India had selection surprises of their own, bringing in Piyush Chawla for his third Test and his first since 2008, and Ravi Jadeja for his debut. It meant their bowling attack comprised one seamer and four spinners.

Losing the toss for the first time in the series did not make such a balance ideal but they were about to demonstrate that it hardly mattered. In the fifth over Ishant Sharma, the sole surviving fast bowler had Nick Compton edging behind one that lifted.

And then came the wicket that all India both wanted and needed. Cook was playing his usual waiting game, aware as always that crease occupation equated eventually to runs on the board.

He appeared to have moved his pad outside off stump when Sharma appealed for lbw. Umpire Kumar Dharmasena had already spared Jonathan Trott on similar grounds but now, to a nation’s delight, he raised his finger. A review of the decision would have reprieved Cook but the system is not being used in this series.

A period of rebuilding, of standing and staring, was necessary for England. Trott and Pietersen provided it and took England to lunch and beyond. Eking out runs on the surface was barely straightforward but their stall seemed to be set out for the day.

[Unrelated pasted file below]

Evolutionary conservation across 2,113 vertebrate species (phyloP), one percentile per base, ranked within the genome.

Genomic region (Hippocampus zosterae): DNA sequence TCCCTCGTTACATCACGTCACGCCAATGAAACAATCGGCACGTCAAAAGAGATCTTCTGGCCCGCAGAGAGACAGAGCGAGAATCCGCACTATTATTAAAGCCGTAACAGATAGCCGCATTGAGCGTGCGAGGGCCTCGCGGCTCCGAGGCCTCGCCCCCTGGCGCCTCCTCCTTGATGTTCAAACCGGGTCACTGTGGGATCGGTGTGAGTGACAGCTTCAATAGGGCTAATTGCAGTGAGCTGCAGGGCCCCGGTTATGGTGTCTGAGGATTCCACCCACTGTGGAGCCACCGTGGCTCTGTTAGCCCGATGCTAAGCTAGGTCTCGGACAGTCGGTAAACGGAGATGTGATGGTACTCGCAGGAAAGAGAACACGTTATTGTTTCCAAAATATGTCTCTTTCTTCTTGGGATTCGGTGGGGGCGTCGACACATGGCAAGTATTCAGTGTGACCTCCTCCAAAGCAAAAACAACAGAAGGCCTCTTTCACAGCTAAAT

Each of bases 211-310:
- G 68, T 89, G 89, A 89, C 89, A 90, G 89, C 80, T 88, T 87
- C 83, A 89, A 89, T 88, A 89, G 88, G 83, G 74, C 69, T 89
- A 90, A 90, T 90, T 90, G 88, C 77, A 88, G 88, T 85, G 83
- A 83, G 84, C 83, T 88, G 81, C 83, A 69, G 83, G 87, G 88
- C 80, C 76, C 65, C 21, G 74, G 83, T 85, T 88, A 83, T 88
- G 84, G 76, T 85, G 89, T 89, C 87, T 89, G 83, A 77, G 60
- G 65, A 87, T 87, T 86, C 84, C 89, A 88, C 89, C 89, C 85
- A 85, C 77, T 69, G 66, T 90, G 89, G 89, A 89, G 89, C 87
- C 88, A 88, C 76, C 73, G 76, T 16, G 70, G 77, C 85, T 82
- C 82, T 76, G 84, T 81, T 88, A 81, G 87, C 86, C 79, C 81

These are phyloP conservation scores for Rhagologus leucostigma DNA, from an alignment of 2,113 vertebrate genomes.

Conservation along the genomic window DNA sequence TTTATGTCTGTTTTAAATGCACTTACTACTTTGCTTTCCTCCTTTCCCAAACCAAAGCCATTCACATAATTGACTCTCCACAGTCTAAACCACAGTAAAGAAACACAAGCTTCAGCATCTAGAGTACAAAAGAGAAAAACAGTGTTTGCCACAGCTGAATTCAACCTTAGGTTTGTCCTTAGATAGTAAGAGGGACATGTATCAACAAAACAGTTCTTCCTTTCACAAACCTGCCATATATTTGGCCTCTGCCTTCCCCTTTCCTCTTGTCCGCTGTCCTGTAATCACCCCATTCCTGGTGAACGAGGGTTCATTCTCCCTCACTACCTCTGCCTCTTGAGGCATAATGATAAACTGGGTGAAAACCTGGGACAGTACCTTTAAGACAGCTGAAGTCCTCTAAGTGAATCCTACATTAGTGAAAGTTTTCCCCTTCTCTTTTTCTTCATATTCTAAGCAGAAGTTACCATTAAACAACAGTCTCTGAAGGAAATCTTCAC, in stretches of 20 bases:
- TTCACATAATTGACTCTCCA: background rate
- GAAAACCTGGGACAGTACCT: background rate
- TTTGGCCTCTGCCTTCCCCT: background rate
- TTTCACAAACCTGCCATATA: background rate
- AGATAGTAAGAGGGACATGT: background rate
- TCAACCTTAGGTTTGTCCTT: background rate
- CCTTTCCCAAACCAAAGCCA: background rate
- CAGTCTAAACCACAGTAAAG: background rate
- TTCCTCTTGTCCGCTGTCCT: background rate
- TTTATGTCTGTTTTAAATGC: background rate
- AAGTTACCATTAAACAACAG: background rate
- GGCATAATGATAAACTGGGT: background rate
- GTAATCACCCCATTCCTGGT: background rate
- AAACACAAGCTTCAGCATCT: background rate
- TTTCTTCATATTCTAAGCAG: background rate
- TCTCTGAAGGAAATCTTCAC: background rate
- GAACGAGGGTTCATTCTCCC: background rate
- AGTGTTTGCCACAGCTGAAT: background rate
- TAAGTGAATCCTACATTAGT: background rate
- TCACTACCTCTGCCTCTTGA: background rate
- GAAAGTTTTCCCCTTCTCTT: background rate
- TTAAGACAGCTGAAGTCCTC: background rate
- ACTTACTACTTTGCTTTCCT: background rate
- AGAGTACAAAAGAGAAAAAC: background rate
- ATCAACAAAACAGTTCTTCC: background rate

In a lapse of judgement, Trott then shouldered arms to Jadeja’s left arm spin and saw the ball go straight on to clip his off stump. For his fourth innings of his five in the series so far, Ian Bell’s stay was all too brief.

He looked ready to dig in and wait for the runs to come of their own accord. But his drive at Chawla went low and unerringly to short extra cover and Bell’s shake of the head for most of his journey back to the pavilion told its own story.

The difficulties presented by the pitch were easily discerned because of the way Pietersen approach his business. India cut off several run-scoring avenues by posting five men on the boundary but still he frequently found it difficult to formulate attacking shots.

There was the occasional vintage drive down the ground and the odd leg side whip but his innings took an untypical 188 balls. It was one of the latter strokes that ended his innings as he tried to exert his authority.

Voices
There will be a chance to bid for a rare example of the SAS Diary, collated by a former member of the regiment in the aftermath of World War II but only published – in a limited run of just 5,000 – in 2011